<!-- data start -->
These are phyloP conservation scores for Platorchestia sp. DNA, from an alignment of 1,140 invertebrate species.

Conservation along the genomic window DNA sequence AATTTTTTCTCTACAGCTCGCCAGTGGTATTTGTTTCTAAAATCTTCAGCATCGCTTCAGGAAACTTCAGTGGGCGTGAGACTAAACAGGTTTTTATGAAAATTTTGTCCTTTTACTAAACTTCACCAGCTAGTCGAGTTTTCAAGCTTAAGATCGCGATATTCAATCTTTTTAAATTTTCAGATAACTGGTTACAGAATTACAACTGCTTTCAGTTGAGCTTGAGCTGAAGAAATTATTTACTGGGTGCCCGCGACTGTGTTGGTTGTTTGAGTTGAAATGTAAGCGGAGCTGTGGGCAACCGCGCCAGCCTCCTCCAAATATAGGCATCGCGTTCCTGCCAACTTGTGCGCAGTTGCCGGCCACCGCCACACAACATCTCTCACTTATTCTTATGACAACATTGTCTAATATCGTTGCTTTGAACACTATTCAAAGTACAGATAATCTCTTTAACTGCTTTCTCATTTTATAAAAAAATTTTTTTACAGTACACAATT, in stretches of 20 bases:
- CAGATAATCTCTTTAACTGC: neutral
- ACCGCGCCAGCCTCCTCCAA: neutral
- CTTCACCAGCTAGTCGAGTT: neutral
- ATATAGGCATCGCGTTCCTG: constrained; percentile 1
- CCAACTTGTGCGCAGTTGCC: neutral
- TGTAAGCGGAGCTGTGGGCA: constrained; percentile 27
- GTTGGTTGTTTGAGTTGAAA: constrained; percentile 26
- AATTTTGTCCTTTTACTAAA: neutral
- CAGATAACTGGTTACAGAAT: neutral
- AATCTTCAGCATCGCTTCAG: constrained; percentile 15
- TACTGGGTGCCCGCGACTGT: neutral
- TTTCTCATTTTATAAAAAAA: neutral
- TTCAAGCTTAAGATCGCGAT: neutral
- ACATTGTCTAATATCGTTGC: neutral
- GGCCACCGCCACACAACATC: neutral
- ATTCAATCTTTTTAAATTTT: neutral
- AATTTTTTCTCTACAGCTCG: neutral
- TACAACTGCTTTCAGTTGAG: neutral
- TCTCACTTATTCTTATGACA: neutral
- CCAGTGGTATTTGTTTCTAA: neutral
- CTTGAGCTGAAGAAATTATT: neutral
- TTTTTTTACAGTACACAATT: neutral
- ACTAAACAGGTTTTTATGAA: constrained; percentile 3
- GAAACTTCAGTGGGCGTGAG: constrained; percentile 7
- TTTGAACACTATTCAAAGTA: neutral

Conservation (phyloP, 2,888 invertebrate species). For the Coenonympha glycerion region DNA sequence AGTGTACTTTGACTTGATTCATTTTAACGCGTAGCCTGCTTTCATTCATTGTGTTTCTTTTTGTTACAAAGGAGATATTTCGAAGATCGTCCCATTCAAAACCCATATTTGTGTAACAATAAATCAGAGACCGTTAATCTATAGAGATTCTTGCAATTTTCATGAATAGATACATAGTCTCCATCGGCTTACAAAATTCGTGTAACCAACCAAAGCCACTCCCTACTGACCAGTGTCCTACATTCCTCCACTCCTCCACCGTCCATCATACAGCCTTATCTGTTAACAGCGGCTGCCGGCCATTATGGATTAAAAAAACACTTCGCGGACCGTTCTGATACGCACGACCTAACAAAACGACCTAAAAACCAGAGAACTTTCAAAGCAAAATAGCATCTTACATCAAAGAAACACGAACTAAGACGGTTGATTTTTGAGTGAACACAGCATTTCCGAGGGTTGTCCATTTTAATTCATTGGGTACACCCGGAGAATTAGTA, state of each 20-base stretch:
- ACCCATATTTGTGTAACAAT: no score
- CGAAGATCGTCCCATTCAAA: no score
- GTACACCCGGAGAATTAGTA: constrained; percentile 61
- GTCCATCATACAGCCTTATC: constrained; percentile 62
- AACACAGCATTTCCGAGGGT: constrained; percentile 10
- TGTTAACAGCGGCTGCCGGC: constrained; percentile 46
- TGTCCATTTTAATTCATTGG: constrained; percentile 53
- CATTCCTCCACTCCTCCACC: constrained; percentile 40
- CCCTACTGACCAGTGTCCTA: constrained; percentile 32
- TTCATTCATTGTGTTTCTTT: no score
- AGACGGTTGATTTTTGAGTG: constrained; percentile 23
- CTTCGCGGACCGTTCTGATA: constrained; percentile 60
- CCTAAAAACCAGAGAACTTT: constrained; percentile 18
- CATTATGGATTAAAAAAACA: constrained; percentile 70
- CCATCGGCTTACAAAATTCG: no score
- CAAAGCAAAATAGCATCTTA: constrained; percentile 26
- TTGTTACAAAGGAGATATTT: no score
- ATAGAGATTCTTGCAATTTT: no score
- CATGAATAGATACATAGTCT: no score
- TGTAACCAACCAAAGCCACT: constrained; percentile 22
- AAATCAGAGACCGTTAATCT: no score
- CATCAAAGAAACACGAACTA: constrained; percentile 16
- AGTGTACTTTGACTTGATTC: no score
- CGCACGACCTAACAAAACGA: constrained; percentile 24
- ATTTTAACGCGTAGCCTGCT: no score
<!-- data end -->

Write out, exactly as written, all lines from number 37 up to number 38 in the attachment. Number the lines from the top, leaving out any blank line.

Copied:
- CCCTACTGACCAGTGTCCTA: constrained; percentile 32
- TTCATTCATTGTGTTTCTTT: no score